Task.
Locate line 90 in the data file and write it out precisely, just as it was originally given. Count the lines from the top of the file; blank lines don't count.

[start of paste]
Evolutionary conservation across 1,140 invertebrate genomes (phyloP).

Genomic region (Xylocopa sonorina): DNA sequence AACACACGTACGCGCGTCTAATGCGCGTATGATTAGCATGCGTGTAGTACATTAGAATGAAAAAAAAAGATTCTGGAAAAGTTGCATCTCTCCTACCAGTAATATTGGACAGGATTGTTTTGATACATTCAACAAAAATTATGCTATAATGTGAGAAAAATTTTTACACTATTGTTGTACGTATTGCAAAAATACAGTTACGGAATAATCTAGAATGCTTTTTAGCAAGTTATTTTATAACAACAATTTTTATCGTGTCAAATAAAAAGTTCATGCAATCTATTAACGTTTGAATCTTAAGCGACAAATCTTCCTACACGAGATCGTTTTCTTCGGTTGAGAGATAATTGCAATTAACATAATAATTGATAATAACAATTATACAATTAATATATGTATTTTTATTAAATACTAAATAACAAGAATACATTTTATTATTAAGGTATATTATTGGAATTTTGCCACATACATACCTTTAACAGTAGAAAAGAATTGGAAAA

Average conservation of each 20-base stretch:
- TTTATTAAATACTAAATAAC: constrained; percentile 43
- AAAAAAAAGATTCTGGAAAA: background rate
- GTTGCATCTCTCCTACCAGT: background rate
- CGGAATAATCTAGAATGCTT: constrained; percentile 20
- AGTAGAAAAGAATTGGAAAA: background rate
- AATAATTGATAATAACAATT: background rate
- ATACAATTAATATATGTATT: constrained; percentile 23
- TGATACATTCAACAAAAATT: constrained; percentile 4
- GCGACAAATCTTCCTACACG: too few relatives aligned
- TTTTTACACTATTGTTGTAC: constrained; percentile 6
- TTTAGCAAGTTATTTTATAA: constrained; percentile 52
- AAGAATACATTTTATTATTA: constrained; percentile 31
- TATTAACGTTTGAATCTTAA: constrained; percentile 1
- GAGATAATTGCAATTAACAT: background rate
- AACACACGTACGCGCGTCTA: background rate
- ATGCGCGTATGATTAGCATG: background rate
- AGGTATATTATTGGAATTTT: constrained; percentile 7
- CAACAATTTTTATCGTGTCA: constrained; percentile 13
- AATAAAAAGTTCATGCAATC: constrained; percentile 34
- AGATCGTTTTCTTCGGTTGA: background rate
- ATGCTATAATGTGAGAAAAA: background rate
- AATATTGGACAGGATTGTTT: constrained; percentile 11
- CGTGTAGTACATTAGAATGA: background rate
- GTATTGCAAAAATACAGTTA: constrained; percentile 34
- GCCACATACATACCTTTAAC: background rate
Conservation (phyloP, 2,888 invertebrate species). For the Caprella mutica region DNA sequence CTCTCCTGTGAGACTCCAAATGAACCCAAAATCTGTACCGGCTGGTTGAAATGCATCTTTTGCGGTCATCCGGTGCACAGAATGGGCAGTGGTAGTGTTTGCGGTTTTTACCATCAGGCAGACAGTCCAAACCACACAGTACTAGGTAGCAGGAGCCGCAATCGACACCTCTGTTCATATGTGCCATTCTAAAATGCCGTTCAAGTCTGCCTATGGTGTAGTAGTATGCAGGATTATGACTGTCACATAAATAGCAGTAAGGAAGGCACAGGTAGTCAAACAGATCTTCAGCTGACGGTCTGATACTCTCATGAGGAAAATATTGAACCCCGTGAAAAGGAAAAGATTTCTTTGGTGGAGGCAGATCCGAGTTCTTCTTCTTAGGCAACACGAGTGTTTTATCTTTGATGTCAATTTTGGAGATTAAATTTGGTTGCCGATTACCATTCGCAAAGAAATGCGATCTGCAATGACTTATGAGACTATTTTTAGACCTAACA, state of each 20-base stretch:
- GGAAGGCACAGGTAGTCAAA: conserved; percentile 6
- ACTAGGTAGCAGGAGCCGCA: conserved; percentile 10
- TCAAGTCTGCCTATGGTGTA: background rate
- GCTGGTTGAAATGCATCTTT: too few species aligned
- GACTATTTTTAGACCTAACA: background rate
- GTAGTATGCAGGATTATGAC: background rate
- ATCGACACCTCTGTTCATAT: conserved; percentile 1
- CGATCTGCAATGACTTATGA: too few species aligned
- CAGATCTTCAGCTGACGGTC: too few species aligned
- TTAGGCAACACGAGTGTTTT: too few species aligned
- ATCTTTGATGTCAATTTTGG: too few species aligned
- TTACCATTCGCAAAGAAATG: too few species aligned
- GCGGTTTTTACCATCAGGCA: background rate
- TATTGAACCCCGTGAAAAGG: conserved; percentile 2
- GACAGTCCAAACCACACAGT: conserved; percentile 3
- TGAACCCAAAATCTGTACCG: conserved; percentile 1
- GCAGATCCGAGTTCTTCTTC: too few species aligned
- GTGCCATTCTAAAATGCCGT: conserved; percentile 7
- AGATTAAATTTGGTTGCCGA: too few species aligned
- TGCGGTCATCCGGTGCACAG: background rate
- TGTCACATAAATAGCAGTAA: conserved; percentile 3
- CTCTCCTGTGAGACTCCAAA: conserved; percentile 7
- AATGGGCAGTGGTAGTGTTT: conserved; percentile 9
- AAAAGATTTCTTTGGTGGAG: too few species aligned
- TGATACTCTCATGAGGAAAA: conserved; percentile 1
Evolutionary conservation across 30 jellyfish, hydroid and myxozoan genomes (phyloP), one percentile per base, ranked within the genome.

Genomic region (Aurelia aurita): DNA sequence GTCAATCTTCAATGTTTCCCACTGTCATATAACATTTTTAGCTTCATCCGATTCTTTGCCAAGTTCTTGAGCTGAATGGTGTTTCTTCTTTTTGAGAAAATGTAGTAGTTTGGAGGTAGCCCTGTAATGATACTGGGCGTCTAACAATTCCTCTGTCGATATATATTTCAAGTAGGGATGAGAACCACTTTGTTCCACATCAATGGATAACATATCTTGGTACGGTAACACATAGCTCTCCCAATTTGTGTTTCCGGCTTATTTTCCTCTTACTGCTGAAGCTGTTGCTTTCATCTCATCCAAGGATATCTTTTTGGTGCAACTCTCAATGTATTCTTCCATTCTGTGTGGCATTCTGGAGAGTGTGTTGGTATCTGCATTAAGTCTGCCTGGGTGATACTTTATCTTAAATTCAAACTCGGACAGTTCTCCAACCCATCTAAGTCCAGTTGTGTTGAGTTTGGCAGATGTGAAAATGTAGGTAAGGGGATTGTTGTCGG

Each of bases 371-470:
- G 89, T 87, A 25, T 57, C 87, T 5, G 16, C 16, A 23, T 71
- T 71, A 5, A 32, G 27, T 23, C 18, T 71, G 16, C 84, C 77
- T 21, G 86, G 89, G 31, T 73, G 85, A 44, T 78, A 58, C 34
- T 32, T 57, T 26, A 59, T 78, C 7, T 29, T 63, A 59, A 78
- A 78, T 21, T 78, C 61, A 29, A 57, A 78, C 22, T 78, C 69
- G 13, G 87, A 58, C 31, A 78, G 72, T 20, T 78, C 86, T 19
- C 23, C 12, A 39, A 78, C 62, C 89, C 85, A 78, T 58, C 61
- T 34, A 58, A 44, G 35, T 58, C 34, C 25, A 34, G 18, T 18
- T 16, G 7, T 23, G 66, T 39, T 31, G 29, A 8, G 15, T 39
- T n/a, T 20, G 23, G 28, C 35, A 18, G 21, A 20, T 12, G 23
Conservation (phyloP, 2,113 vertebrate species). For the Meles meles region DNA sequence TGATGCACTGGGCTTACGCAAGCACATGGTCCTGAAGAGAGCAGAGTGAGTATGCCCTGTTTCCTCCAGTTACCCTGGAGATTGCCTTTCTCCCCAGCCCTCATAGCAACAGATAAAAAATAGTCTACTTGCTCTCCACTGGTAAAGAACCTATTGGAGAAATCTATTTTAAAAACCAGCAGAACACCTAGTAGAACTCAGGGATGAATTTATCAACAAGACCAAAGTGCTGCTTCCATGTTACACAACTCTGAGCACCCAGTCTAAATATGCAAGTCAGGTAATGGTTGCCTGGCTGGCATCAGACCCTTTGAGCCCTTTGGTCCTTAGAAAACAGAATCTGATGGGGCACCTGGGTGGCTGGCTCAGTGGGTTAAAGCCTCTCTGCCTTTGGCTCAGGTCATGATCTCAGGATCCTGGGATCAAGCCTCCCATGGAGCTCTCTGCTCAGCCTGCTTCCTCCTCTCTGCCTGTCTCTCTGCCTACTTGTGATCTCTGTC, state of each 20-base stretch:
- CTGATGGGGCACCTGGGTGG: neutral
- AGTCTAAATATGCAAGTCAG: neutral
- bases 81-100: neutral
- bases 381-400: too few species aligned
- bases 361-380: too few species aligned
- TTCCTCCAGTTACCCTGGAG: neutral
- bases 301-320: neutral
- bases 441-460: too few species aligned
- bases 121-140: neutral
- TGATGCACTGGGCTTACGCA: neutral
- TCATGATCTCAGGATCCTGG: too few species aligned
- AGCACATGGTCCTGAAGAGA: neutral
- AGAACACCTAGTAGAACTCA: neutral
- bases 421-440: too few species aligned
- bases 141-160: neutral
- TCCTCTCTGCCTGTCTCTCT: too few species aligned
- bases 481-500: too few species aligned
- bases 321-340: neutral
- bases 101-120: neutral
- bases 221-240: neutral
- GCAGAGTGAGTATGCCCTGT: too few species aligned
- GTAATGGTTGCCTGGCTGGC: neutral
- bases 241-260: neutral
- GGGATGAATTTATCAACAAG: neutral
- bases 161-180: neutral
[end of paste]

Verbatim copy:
- GTAATGGTTGCCTGGCTGGC: neutral